Offshore operations post-pandemic – where are we now?
Few industry sectors have worked through the past 18 months without coming up against unprecedented operational or financial challenges. The maritime sector is no different and has not escaped unscathed, despite being well-versed in change management and inherently familiar with the need for resilience and risk reduction.
Offshore colleagues and peers however have shown remarkable agility in adapting to new challenges presented by the pandemic, and continuing today, demonstrating great flexibility in dealing with seemingly insurmountable issues. COVID-19 effectively paralysed supply chains and travel, causing stark disruption to crew change operations.
Boreas Maritime, a full-service crewing agency based in The Netherlands, is not alone in having made some significant shifts in their areas of operation, as operations director Pascal Bounin explains: “We saw a marked decrease in international demand generally, up to 55% down in Africa and the Middle East for example. However, this was partially counteracted by a 75% increase in our European operations. Go figure! Fortunately, Boreas’ globally-focused business model enabled us to flex in line with demand and were able to contract or expand according to demand levels in each region.”
The impact that COVID-19 had on travel was immediate and drastic, with restrictions causing logistical chaos for those involved in the movement of crew around the world. Not only was flight availability incredibly tight, but costs to travel also increased hugely, with requirements for PCR tests, quarantine and isolation downtime all contributing to the mounting bill. Add to that the continuously changing and evolving entry requirements for each of the many countries Boreas serves and crew mobility was effectively stifled.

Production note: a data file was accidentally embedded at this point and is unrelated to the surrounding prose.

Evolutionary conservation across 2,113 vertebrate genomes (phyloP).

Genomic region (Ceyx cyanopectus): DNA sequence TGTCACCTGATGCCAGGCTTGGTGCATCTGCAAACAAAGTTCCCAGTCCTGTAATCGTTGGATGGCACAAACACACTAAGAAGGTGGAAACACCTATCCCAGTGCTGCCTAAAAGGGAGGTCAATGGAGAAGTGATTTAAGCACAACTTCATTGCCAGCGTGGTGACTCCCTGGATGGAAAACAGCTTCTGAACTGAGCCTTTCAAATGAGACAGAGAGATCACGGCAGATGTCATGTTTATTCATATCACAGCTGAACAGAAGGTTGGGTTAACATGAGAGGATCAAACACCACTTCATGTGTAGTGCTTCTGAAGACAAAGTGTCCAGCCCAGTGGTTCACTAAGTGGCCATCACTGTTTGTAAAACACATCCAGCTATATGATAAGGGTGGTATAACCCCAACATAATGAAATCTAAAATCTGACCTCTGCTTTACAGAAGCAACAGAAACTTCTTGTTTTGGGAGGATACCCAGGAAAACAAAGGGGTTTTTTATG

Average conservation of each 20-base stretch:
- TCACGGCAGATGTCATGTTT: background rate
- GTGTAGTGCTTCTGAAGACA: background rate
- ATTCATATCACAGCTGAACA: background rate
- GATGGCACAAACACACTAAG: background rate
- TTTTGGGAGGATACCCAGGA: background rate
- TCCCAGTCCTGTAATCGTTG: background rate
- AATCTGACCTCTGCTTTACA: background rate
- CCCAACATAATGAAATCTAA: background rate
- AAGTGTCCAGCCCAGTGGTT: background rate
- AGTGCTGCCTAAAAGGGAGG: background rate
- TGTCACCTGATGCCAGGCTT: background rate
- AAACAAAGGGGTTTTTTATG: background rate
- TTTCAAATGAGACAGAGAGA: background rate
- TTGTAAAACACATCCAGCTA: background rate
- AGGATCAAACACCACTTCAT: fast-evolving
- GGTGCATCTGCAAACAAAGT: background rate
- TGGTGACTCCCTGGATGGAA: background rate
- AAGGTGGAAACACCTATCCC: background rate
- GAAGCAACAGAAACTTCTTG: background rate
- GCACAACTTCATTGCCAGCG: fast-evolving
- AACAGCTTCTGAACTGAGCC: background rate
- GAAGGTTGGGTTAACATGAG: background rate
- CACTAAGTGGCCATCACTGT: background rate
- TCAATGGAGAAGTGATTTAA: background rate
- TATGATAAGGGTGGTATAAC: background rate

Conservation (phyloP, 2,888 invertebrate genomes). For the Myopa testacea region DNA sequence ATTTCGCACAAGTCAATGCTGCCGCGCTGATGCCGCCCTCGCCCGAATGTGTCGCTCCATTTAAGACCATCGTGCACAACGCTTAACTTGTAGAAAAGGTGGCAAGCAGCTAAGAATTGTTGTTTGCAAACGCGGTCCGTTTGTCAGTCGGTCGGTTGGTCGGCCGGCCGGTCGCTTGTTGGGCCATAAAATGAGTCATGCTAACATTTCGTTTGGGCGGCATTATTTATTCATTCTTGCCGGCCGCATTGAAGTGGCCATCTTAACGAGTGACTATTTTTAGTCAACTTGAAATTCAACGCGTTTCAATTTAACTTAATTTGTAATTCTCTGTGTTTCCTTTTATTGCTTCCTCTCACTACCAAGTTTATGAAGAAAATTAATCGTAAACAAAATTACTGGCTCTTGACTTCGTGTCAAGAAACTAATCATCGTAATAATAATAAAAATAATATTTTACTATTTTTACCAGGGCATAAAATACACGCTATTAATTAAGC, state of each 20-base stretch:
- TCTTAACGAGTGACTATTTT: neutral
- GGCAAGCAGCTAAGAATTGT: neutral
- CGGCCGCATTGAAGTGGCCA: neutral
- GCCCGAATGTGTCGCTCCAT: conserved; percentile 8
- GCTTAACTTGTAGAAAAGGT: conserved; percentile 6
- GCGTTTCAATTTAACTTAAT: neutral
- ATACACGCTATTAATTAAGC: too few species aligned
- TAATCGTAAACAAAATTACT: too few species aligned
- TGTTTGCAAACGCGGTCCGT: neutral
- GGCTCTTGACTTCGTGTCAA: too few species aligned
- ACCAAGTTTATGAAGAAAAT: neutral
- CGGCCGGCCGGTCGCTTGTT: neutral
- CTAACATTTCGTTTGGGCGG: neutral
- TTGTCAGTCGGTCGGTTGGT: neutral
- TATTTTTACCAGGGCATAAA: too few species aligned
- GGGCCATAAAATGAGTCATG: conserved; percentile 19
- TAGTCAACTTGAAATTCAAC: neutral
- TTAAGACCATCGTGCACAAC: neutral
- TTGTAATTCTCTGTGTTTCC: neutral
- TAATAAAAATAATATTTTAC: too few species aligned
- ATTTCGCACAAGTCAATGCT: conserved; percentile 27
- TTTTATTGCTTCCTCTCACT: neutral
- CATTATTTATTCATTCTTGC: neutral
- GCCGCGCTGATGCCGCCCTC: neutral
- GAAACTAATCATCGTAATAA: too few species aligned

Seafarers, often referred to as the “forgotten keyworkers”, were acutely affected when the pandemic hit. The strain on crew and their families is hard to imagine and the struggle continues, with many having now left the sector for shore-based jobs that carry less risk to their mental and physical wellbeing. Bounin comments: “This needs to be remedied if we go through this again. Crew stranded onboard ships were separated from loved ones for far too long. We did our best to look after the families of our crew as they endured this hardship, but seafarers are critical workers and need to be treated as such much earlier on in any future pandemic situation.”
Offshore project pace
Many offshore projects themselves have also been subject to delays, although this is now translating into a busy 2021/2022 as operational pace picks up again. Boreas deals with peaks and troughs in demand for crew by running teams in fixed rotation, which benefits their clients with operational flow and continuity of supply despite the stop-start nature of operations on certain projects.
Planning and execution methodologies at Boreas Maritime have not changed significantly because of COVID-19, other than the introduction of online meetings to temporarily replace onboard visits and face-to-face interaction with clients. However, the pandemic-related border controls which impact crew changes are seemingly here to stay, at least for the time being as testing and quarantine criteria remain part of the entry requirements for many countries.
As restrictions ease onboard ships and in society in general, the primary focus for Boreas Maritime is, and always has been, safety for its crew. The shift towards autonomy with the sustainability benefits offered by uncrewed vessels has begun for specific offshore tasks like subsea inspection and survey, but Boreas believes people will always be in the loop. Bounin explains: “The uncrewed vessels in operation currently are relatively small and operated remotely by people onshore, so the jobs are simply moving to a safer environment, which is very positive given the challenges faced by crew during COVID-19. These vessels still need qualified, skilled and experienced seafarers to operate them.”
Supply and demand
COVID-19 triggered economic disruption on a scale unseen for decades and has resulted in deep recession and downturn for many countries. Despite the support given and pledged from governments around the world, the baseline forecast still indicates general decline in global movement and this will continue to impact offshore projects.
Bounin concludes: “It is not difficult to work out that, when and if the time comes to revert to global ‘business as usual’ in offshore operations, there will be dramatic shortages in the crew available to deploy and meet demand.”